At Sandia, researchers created a computer model of a man's head and neck. The model includes the jaw, because a lot of blasts come from improvised explosive devices (IEDs) at ground level, sending waves traveling at the speed of sound through the jaw and facial structure before they reach the brain, Taylor said.
Sandia's team used the National Library of Medicine's Visible Human Project, which was established in 1989 to build a digital image library of volumetric data representing complete, normal adult male and female anatomy.
The researchers created geometric models of the seven tissue types in the human head—scalp, bone, white and gray brain matter, membranes, cerebral spinal fluid, and air spaces. Over a year, they catalogued each of the tissue types seen in about 300 "slices" of the cadaver's head, dividing what they saw into one-millimeter cubes and assigning each a tissue type for the computer simulation.
Computer simulations of a human's head viewed from above looking down (top row) and from the side (bottom row). The images show the deposition of compressive energy in the brain during frontal, rear and side blasts.
Credit: Sandia National Labs
Taylor also imported digitally processed, computed tomography scans of various helmet designs into the simulations to assess the protective merits of each against blast loading.
In a typical blast simulation, 96 processors on Sandia's Red Sky supercomputer take about a day to process a millisecond of simulated time and at least 5 milliseconds are required to capture a single blast event, Taylor said.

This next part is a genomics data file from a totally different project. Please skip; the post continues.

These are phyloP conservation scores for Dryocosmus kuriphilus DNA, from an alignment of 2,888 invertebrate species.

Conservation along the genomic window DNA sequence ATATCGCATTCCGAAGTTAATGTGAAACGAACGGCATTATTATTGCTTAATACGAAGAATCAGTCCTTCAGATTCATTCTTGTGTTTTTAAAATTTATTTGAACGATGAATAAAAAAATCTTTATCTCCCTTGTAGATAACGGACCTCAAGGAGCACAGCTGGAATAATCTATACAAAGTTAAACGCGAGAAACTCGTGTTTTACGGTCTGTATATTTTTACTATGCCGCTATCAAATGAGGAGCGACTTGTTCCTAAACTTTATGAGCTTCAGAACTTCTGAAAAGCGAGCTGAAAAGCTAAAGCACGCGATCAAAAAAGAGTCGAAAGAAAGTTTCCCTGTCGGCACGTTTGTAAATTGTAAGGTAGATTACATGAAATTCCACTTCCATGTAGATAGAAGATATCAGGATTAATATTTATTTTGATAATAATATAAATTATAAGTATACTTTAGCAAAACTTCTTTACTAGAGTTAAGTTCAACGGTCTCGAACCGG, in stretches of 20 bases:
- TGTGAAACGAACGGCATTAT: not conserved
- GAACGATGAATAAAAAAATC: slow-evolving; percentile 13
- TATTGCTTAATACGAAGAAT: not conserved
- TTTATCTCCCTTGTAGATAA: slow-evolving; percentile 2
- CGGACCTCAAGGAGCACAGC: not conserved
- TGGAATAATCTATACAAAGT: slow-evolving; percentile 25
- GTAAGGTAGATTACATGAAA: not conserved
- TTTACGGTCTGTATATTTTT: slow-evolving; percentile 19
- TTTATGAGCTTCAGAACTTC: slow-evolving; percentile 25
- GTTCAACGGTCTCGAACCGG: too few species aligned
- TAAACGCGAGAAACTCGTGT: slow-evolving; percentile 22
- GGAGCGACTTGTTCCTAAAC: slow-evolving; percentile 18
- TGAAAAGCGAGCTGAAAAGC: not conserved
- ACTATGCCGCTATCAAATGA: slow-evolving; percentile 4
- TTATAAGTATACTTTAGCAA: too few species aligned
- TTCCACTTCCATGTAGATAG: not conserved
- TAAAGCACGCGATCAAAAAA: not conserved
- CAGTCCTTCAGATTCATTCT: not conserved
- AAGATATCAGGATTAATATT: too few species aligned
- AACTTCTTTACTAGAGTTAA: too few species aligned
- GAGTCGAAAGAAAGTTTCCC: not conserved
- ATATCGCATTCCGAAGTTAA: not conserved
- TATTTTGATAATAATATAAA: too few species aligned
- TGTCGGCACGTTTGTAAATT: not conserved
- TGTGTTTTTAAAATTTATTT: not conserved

The 3-D simulations are visualized using two-dimensional multi-colored images of a man's head that record an enormous amount of data.
On the clinical side, Ford studied 13 subjects who suffered mild TBI after IEDs exploded near them. Some were stunned, most lost consciousness at least briefly, and most cannot hold a job, he said.
The research partners hope to recruit more patients, especially military veterans, who were exposed to blasts that did not penetrate the skin and who suffered a loss of consciousness, Ford says. Candidates must have no other history of significant blunt traumas.
Once Taylor and Ford determine exactly how and where the wave energy deposited in the brain gives rise to injuries, they can provide thresholds of stress and energy levels that cause TBI for consideration by helmet designers, Taylor said.
"I want us to be able to understand the physical mechanisms that lead to TBI. It would also be useful if we could make the connection between blast loading and blunt impact trauma," Taylor said. "Once we understand that we can be more comprehensive in how we protect both our warfighters and athletes against these sorts of injuries."
View a simulation of a traumatic brain injury below.